Writer and adventurer Dan Koeppel really started something when he decided to climb some of the urban staircases in Los Angeles instead of driving miles out of town for a hike. His article in the June 2004 Backpacker magazine, "I Climbed Los Angeles," helped popularize urban hiking. The staircases are there because the old neighborhoods in L.A. were built on hillsides, and developers built sidewalks with steps so people could get to the houses they built. This was in the days before everyone had a car and the need for a place to park it. Koeppel expanded his interest in staircases into a 16.2 mile (26.1 kilometer) hike that includes 4,182 steps – many of them steep – and the sidewalks that connect them. The route rises 7,455 feet (2.13 meters) in elevation and includes vistas of most of the famous sights in and around L.A. [source: Cromley].
Many people have tried to replicate all or part of Koeppel's route, and there is now an annual two-day free event, The Big Parade, that covers about 17 miles (27.36 kilometers) and nearly 100 staircases between downtown L.A. and the Hollywood Sign.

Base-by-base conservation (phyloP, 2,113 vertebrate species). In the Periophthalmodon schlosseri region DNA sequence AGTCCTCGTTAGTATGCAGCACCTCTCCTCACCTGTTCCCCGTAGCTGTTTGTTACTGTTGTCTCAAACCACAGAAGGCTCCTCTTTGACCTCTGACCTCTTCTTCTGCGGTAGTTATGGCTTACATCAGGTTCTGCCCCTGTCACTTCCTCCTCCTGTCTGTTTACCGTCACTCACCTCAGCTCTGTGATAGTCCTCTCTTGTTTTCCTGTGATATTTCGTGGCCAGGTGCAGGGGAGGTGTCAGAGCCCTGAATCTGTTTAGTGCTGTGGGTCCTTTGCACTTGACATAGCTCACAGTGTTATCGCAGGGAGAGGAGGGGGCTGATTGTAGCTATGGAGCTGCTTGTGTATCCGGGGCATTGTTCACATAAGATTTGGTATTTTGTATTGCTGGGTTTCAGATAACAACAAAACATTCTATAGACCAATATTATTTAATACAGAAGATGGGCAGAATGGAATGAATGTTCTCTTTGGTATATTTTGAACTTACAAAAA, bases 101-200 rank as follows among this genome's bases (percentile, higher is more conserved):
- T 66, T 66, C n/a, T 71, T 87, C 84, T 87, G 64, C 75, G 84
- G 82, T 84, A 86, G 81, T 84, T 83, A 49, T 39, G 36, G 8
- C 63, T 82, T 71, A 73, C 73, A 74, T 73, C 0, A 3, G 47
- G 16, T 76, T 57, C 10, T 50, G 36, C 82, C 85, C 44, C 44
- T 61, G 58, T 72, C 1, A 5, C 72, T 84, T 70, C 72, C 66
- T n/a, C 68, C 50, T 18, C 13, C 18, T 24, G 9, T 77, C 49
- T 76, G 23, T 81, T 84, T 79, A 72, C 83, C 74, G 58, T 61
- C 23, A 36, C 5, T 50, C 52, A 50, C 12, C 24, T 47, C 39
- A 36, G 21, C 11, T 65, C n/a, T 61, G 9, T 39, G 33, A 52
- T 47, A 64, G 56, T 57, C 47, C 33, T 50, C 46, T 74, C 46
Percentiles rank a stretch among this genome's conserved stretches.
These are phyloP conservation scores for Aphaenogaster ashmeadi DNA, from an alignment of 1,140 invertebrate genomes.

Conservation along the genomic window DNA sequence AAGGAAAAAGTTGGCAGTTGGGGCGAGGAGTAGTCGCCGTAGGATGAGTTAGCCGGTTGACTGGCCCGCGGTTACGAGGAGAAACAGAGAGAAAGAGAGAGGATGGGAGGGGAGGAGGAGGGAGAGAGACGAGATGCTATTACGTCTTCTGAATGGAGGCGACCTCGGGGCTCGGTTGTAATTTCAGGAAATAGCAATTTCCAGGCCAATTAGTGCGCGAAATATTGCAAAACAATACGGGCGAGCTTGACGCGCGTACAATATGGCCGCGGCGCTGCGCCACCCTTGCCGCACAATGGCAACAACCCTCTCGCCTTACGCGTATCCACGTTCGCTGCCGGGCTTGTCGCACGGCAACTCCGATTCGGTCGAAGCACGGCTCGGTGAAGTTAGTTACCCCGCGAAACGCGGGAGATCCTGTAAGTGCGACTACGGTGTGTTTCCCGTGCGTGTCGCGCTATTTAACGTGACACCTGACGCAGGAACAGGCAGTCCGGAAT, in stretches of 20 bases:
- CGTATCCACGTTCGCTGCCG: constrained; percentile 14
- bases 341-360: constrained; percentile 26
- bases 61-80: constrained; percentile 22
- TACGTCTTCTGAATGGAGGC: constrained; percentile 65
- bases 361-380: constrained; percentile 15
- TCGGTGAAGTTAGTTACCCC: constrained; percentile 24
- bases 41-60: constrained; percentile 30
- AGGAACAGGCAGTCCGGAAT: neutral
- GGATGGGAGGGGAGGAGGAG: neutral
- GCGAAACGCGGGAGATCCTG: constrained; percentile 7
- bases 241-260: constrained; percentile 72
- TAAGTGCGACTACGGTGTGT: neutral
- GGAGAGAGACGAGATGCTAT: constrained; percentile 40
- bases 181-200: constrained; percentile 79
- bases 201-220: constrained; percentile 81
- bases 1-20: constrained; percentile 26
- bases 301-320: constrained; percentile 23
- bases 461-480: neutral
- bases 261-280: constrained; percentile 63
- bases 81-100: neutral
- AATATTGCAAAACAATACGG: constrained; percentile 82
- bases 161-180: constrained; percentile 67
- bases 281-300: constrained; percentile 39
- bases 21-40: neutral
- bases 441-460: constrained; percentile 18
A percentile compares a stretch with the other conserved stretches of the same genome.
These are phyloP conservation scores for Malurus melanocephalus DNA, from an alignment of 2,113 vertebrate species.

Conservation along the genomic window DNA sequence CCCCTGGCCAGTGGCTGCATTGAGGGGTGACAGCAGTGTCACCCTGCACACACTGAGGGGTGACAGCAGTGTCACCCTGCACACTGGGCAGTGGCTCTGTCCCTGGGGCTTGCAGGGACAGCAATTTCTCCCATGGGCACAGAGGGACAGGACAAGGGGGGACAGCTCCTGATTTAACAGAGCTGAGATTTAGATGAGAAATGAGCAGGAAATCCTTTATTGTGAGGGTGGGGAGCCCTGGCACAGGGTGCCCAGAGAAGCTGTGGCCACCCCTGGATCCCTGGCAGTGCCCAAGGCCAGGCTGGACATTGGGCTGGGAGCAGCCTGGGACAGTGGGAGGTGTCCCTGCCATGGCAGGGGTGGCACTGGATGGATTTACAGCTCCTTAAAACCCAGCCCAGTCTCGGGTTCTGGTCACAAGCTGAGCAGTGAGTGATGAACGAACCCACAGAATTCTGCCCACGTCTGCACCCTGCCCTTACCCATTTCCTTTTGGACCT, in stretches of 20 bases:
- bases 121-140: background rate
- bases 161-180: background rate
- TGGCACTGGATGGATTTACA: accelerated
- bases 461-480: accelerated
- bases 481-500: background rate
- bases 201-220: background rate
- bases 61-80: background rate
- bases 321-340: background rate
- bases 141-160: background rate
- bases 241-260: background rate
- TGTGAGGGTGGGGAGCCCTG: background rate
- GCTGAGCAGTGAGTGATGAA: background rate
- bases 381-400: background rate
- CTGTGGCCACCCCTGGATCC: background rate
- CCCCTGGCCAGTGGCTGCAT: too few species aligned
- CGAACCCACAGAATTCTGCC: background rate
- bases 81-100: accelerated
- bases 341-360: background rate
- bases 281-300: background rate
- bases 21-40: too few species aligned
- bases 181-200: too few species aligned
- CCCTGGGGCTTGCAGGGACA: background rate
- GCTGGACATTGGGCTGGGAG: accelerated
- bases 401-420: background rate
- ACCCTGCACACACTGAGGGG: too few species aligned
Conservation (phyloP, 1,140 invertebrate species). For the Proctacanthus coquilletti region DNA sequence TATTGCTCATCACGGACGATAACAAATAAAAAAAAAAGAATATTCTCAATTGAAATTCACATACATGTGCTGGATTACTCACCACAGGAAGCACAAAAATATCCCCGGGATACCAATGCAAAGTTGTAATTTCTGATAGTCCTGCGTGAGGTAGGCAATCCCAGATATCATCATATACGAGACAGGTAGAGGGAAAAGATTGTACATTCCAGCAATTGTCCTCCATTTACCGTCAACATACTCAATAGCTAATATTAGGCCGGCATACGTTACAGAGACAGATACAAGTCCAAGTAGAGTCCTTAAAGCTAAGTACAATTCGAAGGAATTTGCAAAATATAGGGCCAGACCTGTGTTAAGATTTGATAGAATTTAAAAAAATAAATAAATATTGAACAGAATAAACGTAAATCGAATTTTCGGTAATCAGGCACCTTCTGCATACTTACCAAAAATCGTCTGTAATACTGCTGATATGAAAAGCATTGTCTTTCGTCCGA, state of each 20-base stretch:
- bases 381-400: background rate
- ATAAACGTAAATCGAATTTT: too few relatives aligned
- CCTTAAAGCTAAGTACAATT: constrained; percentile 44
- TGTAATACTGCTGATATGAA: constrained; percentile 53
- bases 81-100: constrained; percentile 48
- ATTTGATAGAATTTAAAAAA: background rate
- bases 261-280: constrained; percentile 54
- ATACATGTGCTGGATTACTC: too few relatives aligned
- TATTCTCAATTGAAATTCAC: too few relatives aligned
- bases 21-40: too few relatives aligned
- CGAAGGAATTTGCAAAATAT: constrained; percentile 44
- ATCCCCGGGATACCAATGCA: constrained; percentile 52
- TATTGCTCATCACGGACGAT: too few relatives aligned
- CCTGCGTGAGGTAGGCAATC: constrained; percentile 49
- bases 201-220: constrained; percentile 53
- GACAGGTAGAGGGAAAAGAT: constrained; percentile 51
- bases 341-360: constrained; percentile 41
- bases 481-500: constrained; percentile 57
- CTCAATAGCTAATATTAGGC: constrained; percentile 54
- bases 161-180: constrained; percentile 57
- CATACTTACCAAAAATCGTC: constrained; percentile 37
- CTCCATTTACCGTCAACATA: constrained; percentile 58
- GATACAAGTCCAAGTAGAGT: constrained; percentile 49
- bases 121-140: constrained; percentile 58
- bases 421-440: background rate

But hiking in Los Angeles doesn't have to be as strenuous as climbing steep staircases. There are plenty of easy hiking routes that show you L.A. up close.
Griffith Park is one of the city's most popular flat hiking areas. Covering more than 4,000 acres, this area in the Los Feliz neighborhood near the Santa Monica Mountains is one of the largest urban wilderness parks in the United States. The city maintains 53 acres (214,483 square meters) of trails, but warns that hikers may encounter coyotes, foxes, rattlesnakes and other wildlife. A favorite route is from the parking lot of the Griffith Observatory to the top of Mount Hollywood.
If you want to absorb culture while hiking, the Architecture and Design Museum of Los Angeles offers urban hikes to such areas as Little Tokyo, MacArthur Park and the Downtown Historic Core, guided by poet Mike Sonksen, who performs his works along the route.